For All Americans
Congress is blue, in both the Upper and Lower chambers. But it's Aruba blue, just barely.
The hard part is done. Or is it?
At noon on January 20th of 2021, as mandated by Section 1 of the 20th Amendment, following the deadly January 6th confirmation of electoral votes by both chambers, which was itself preceded by the December 15th electoral college convention, both mandated by the 12th Amendment, which was determined by the November 3rd general election, provided by the Presidential Election Day Act, Joseph Robinette Biden lost his elect. The 46th President of the United States now sits in a newly refurbished (and cleaned) Oval Office, cleaning through many of the Executive Orders of his Floridian predecessor. After two failed attempts spanning 30 years, the most expensive and longest election season in modern history, a thwarted white nationalist insurrection, and record turn-out, the hard part is done.
Except it isn’t. Four hundred years of compounded institutionalized white supremacy continues to manifest itself in every American city, entire states must pick between being torched or flooded, a pandemic is claiming entire communities—twelve people since I’ve started writing this—and vaccine rollout seems to have been executed by the healthcare.gov czar, unemployment is surging to the worst levels since the Grapes of Wrath, and international diplomacy perverted after dictators have been embraced and allies have been discarded. These things have not changed as of noon on January 20th of 2021. The President alone can remedy some of these ailments, but the powers of the Unitary Executive Theory are not limitless. Yes, at least one other branch will be called upon.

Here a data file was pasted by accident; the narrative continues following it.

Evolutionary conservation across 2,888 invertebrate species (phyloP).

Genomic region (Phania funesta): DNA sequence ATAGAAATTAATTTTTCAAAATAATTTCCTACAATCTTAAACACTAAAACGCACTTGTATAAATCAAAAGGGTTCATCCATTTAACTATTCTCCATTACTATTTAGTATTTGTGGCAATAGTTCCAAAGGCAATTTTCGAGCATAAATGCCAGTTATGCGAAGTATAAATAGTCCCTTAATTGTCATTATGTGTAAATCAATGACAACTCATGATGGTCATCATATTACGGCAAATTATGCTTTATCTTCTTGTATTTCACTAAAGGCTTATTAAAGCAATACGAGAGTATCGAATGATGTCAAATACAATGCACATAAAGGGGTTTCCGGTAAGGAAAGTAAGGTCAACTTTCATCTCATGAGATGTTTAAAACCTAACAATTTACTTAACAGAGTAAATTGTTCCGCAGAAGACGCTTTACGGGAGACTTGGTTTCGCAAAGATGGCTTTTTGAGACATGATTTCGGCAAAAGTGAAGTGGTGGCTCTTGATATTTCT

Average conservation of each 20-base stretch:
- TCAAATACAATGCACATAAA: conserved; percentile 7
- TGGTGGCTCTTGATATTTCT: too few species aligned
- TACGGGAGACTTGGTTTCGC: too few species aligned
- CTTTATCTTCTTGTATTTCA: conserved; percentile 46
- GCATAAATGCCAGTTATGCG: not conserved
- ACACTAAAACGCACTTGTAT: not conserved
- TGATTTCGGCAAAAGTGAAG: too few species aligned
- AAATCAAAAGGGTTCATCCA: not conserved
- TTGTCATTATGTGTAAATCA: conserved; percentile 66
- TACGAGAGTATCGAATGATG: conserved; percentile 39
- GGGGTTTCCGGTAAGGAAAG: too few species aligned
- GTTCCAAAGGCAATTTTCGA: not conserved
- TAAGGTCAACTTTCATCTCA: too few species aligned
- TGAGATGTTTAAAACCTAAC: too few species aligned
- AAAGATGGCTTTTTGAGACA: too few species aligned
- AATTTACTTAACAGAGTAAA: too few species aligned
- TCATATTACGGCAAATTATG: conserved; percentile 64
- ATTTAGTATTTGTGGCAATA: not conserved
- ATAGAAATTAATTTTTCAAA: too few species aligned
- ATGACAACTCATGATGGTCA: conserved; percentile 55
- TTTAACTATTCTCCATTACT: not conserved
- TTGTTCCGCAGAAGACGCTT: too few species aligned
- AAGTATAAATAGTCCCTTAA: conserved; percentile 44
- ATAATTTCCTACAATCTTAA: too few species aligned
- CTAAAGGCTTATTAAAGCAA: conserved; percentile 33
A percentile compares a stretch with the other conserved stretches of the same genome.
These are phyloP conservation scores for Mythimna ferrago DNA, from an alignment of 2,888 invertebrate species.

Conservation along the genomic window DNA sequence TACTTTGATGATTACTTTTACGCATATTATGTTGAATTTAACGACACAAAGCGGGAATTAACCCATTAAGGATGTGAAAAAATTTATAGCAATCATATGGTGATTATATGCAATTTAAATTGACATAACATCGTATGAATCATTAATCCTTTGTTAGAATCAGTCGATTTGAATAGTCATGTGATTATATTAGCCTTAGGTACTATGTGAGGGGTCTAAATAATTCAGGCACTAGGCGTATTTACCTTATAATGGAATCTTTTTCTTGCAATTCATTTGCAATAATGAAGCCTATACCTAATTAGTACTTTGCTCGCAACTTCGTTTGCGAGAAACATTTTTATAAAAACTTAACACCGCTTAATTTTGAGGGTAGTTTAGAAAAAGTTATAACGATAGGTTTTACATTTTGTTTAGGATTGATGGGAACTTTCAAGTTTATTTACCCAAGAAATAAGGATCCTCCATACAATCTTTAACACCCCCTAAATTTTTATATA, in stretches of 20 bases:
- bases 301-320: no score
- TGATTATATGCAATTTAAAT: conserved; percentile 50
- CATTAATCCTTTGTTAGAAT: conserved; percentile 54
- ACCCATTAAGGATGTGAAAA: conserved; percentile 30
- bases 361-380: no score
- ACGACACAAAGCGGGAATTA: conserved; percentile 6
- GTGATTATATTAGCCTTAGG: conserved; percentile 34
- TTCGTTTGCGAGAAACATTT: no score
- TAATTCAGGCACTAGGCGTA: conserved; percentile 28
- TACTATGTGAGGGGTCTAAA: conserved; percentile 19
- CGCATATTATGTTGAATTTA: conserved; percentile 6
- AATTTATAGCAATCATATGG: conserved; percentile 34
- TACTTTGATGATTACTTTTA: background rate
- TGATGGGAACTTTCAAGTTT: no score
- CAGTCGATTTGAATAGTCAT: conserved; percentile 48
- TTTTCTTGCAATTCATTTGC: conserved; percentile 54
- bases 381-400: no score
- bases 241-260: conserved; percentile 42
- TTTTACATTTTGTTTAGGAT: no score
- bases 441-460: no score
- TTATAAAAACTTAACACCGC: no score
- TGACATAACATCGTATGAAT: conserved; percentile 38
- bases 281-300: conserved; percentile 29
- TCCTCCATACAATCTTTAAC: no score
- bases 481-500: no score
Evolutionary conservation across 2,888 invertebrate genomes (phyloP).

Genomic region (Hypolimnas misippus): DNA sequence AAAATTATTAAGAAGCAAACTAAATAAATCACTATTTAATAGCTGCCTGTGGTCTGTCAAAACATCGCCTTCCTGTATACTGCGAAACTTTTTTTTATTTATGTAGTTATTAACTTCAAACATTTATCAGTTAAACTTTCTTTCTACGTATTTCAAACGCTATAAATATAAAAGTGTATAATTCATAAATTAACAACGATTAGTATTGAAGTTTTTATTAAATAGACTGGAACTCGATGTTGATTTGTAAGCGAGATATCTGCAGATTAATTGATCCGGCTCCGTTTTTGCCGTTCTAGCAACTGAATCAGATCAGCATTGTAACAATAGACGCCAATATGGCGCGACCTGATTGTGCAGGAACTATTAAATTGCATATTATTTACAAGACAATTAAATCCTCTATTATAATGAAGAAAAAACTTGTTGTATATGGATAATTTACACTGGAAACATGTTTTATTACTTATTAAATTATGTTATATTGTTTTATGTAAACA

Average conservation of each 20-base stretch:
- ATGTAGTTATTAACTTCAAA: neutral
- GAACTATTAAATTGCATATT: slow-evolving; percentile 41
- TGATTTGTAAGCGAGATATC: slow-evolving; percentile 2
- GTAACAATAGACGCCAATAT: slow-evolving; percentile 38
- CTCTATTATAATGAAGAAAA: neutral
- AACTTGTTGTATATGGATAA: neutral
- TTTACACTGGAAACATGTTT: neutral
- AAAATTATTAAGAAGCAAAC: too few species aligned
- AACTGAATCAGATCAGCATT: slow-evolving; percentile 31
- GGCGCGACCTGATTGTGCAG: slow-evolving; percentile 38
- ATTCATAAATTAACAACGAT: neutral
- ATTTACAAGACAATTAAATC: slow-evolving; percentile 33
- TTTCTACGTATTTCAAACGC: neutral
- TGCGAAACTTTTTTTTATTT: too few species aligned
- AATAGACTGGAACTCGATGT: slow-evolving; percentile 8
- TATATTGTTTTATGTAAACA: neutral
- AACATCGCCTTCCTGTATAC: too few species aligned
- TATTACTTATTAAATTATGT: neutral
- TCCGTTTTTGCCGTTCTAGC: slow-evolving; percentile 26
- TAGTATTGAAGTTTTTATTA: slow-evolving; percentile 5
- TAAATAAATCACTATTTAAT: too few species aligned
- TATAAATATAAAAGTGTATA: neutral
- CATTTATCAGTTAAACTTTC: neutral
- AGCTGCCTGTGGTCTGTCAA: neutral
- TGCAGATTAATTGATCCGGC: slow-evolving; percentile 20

Congress is blue, in both the Upper and Lower chambers. But it’s Aruba blue, just barely. With the smallest House majority in modern history, and a Senate that is literally tied, the hard part is not done at all.